I was able to catch a cool day recently so I hopped on the torch and made these fun beads for my Gazing Ball pendant necklaces. I had been away from the torch for so long and it felt great to be able to get back to it! 😀
I am checking the weather report daily hoping for another break in this heat to be able to play with glass again 🙂
For now, here is the latest batch just listed on Etsy:
One of my most beloved styles of glasswork is ‘organic’. Simply put, organic design refers to a more free-form approach to bead making, allowing the materials themselves to dictate placement without getting too fussy over a perfect end result. At least that’s my definition of organic bead making.
In a nutshell, it just means allowing the glass to do its own thing. I’d say the biggest challenge with organic design is to know when enough is enough. Although, I am the first to admit sometimes I go overboard when the reactions I’m getting are just so spectacular that I think more is more. 😉
Either way, organic lampwork bead design is something I find myself gravitating back to time and again.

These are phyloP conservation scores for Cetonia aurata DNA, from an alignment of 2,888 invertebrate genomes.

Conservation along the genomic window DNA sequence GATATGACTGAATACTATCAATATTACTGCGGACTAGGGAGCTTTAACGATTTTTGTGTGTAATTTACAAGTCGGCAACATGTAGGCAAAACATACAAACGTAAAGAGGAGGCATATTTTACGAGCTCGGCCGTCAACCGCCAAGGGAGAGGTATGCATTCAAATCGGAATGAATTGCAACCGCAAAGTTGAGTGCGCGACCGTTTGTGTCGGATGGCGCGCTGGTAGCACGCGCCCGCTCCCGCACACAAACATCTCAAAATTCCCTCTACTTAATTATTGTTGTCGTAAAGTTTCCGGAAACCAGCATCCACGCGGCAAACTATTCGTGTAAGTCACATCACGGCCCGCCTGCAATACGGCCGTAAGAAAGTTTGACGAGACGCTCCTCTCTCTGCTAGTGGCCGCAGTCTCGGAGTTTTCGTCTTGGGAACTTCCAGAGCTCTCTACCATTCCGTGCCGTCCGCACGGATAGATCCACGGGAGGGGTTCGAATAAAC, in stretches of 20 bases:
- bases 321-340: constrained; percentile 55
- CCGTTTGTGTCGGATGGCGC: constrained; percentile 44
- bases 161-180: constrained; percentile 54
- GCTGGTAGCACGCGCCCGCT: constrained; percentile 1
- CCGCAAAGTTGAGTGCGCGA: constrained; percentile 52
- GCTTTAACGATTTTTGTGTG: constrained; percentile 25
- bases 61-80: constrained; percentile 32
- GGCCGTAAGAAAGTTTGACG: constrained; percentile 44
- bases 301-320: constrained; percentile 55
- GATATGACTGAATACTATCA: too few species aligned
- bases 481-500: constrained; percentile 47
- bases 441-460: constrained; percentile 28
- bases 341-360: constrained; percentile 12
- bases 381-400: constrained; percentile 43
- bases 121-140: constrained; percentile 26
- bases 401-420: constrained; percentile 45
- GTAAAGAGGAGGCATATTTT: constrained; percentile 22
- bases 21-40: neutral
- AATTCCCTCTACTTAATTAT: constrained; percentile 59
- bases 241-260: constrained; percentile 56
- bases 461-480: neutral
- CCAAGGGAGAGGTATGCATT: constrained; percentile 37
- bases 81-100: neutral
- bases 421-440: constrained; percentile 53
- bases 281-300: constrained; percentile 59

My daughter just told me that today is the first day of Spring! I thought for sure it was in April – but it is indeed today. I find this so funny because when I named and listed this bead on eBay I thought I was just pining for Spring, I didn’t realize it was already here – LOL! 😀
I will consider my timing kismet 😉 Now if the weather would just catch up…
Something I haven’t done in a long time is really let loose and follow my whim while making beads. In recent years I have strived for a lot of precision and intricate detail that requires careful, painstaking application – but I didn’t always make beads that way.
In the beginning, when I was simply exploring the possibilities of glass and experimenting with lots of different colors and techniques to find out what glass was capable of, I made a lot of beads like these.
It’s been refreshing to revisit these classic bead designs and colors. There is such freedom in allowing the glass to take you where it wants to go – instead of the other way around.